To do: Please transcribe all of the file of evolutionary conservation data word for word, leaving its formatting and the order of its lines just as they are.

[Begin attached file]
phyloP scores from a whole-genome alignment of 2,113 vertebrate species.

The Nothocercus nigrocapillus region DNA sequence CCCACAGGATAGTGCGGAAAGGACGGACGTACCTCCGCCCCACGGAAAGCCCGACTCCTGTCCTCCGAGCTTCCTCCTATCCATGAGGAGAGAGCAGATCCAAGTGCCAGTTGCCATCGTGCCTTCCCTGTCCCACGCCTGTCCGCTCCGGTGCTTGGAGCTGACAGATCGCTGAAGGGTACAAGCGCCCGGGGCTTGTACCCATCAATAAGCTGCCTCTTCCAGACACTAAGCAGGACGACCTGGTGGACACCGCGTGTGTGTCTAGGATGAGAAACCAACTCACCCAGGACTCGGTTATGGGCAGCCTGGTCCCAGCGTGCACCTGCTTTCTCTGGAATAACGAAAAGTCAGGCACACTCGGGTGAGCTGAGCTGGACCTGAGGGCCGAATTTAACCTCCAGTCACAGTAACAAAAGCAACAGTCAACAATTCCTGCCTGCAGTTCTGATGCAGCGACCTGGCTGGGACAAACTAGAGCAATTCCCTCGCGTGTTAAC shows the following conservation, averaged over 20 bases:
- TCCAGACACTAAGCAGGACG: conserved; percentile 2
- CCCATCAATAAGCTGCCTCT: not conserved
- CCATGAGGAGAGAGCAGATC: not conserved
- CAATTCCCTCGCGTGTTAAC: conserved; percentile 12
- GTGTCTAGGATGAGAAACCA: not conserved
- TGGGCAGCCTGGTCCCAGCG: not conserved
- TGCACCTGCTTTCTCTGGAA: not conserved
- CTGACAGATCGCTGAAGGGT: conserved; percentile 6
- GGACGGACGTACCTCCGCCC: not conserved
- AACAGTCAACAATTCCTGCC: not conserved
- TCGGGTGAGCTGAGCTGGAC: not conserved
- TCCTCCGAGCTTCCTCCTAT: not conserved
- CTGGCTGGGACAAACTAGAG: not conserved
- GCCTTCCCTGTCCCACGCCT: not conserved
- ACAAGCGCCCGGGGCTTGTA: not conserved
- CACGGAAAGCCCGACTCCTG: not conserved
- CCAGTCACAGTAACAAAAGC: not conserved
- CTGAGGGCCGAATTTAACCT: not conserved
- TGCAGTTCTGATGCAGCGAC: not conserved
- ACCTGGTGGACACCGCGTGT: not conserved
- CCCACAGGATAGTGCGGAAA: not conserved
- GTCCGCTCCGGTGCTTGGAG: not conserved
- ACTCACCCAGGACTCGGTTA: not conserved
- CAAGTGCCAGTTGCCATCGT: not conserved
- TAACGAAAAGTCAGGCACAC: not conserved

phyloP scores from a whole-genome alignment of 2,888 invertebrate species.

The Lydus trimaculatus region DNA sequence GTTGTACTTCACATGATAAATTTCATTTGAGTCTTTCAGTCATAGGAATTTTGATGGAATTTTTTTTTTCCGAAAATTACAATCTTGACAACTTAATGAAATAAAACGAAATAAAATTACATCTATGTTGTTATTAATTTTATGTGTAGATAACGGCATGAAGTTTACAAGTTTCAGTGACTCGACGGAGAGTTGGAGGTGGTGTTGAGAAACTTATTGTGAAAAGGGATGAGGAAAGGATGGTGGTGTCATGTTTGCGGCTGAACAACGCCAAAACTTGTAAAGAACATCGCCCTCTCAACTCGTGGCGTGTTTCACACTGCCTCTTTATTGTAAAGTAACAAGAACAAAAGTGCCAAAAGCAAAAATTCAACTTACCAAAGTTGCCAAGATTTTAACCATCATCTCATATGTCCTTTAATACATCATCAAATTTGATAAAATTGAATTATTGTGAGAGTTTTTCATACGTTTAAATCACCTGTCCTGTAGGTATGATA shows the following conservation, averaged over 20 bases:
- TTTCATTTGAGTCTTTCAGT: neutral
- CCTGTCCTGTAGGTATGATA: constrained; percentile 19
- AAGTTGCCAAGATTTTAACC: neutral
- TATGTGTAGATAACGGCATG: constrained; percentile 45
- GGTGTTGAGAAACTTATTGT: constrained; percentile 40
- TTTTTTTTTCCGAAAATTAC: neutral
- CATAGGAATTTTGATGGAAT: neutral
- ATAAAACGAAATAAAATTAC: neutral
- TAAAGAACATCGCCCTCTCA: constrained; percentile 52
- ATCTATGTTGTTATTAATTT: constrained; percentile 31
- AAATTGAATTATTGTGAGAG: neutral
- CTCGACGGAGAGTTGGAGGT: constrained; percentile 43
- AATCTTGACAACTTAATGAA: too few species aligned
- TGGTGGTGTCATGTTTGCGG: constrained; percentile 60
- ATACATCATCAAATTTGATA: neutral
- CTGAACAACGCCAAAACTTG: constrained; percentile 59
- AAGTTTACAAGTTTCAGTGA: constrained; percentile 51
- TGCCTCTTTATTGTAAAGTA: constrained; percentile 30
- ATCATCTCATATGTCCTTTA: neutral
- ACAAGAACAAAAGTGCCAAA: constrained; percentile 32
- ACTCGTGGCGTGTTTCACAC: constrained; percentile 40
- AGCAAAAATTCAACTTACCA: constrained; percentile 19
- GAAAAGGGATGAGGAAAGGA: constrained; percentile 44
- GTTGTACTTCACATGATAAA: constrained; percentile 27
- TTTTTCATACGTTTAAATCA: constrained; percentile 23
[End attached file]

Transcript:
phyloP scores from a whole-genome alignment of 2,113 vertebrate species.

The Nothocercus nigrocapillus region DNA sequence CCCACAGGATAGTGCGGAAAGGACGGACGTACCTCCGCCCCACGGAAAGCCCGACTCCTGTCCTCCGAGCTTCCTCCTATCCATGAGGAGAGAGCAGATCCAAGTGCCAGTTGCCATCGTGCCTTCCCTGTCCCACGCCTGTCCGCTCCGGTGCTTGGAGCTGACAGATCGCTGAAGGGTACAAGCGCCCGGGGCTTGTACCCATCAATAAGCTGCCTCTTCCAGACACTAAGCAGGACGACCTGGTGGACACCGCGTGTGTGTCTAGGATGAGAAACCAACTCACCCAGGACTCGGTTATGGGCAGCCTGGTCCCAGCGTGCACCTGCTTTCTCTGGAATAACGAAAAGTCAGGCACACTCGGGTGAGCTGAGCTGGACCTGAGGGCCGAATTTAACCTCCAGTCACAGTAACAAAAGCAACAGTCAACAATTCCTGCCTGCAGTTCTGATGCAGCGACCTGGCTGGGACAAACTAGAGCAATTCCCTCGCGTGTTAAC shows the following conservation, averaged over 20 bases:
- TCCAGACACTAAGCAGGACG: conserved; percentile 2
- CCCATCAATAAGCTGCCTCT: not conserved
- CCATGAGGAGAGAGCAGATC: not conserved
- CAATTCCCTCGCGTGTTAAC: conserved; percentile 12
- GTGTCTAGGATGAGAAACCA: not conserved
- TGGGCAGCCTGGTCCCAGCG: not conserved
- TGCACCTGCTTTCTCTGGAA: not conserved
- CTGACAGATCGCTGAAGGGT: conserved; percentile 6
- GGACGGACGTACCTCCGCCC: not conserved
- AACAGTCAACAATTCCTGCC: not conserved
- TCGGGTGAGCTGAGCTGGAC: not conserved
- TCCTCCGAGCTTCCTCCTAT: not conserved
- CTGGCTGGGACAAACTAGAG: not conserved
- GCCTTCCCTGTCCCACGCCT: not conserved
- ACAAGCGCCCGGGGCTTGTA: not conserved
- CACGGAAAGCCCGACTCCTG: not conserved
- CCAGTCACAGTAACAAAAGC: not conserved
- CTGAGGGCCGAATTTAACCT: not conserved
- TGCAGTTCTGATGCAGCGAC: not conserved
- ACCTGGTGGACACCGCGTGT: not conserved
- CCCACAGGATAGTGCGGAAA: not conserved
- GTCCGCTCCGGTGCTTGGAG: not conserved
- ACTCACCCAGGACTCGGTTA: not conserved
- CAAGTGCCAGTTGCCATCGT: not conserved
- TAACGAAAAGTCAGGCACAC: not conserved

phyloP scores from a whole-genome alignment of 2,888 invertebrate species.

The Lydus trimaculatus region DNA sequence GTTGTACTTCACATGATAAATTTCATTTGAGTCTTTCAGTCATAGGAATTTTGATGGAATTTTTTTTTTCCGAAAATTACAATCTTGACAACTTAATGAAATAAAACGAAATAAAATTACATCTATGTTGTTATTAATTTTATGTGTAGATAACGGCATGAAGTTTACAAGTTTCAGTGACTCGACGGAGAGTTGGAGGTGGTGTTGAGAAACTTATTGTGAAAAGGGATGAGGAAAGGATGGTGGTGTCATGTTTGCGGCTGAACAACGCCAAAACTTGTAAAGAACATCGCCCTCTCAACTCGTGGCGTGTTTCACACTGCCTCTTTATTGTAAAGTAACAAGAACAAAAGTGCCAAAAGCAAAAATTCAACTTACCAAAGTTGCCAAGATTTTAACCATCATCTCATATGTCCTTTAATACATCATCAAATTTGATAAAATTGAATTATTGTGAGAGTTTTTCATACGTTTAAATCACCTGTCCTGTAGGTATGATA shows the following conservation, averaged over 20 bases:
- TTTCATTTGAGTCTTTCAGT: neutral
- CCTGTCCTGTAGGTATGATA: constrained; percentile 19
- AAGTTGCCAAGATTTTAACC: neutral
- TATGTGTAGATAACGGCATG: constrained; percentile 45
- GGTGTTGAGAAACTTATTGT: constrained; percentile 40
- TTTTTTTTTCCGAAAATTAC: neutral
- CATAGGAATTTTGATGGAAT: neutral
- ATAAAACGAAATAAAATTAC: neutral
- TAAAGAACATCGCCCTCTCA: constrained; percentile 52
- ATCTATGTTGTTATTAATTT: constrained; percentile 31
- AAATTGAATTATTGTGAGAG: neutral
- CTCGACGGAGAGTTGGAGGT: constrained; percentile 43
- AATCTTGACAACTTAATGAA: too few species aligned
- TGGTGGTGTCATGTTTGCGG: constrained; percentile 60
- ATACATCATCAAATTTGATA: neutral
- CTGAACAACGCCAAAACTTG: constrained; percentile 59
- AAGTTTACAAGTTTCAGTGA: constrained; percentile 51
- TGCCTCTTTATTGTAAAGTA: constrained; percentile 30
- ATCATCTCATATGTCCTTTA: neutral
- ACAAGAACAAAAGTGCCAAA: constrained; percentile 32
- ACTCGTGGCGTGTTTCACAC: constrained; percentile 40
- AGCAAAAATTCAACTTACCA: constrained; percentile 19
- GAAAAGGGATGAGGAAAGGA: constrained; percentile 44
- GTTGTACTTCACATGATAAA: constrained; percentile 27
- TTTTTCATACGTTTAAATCA: constrained; percentile 23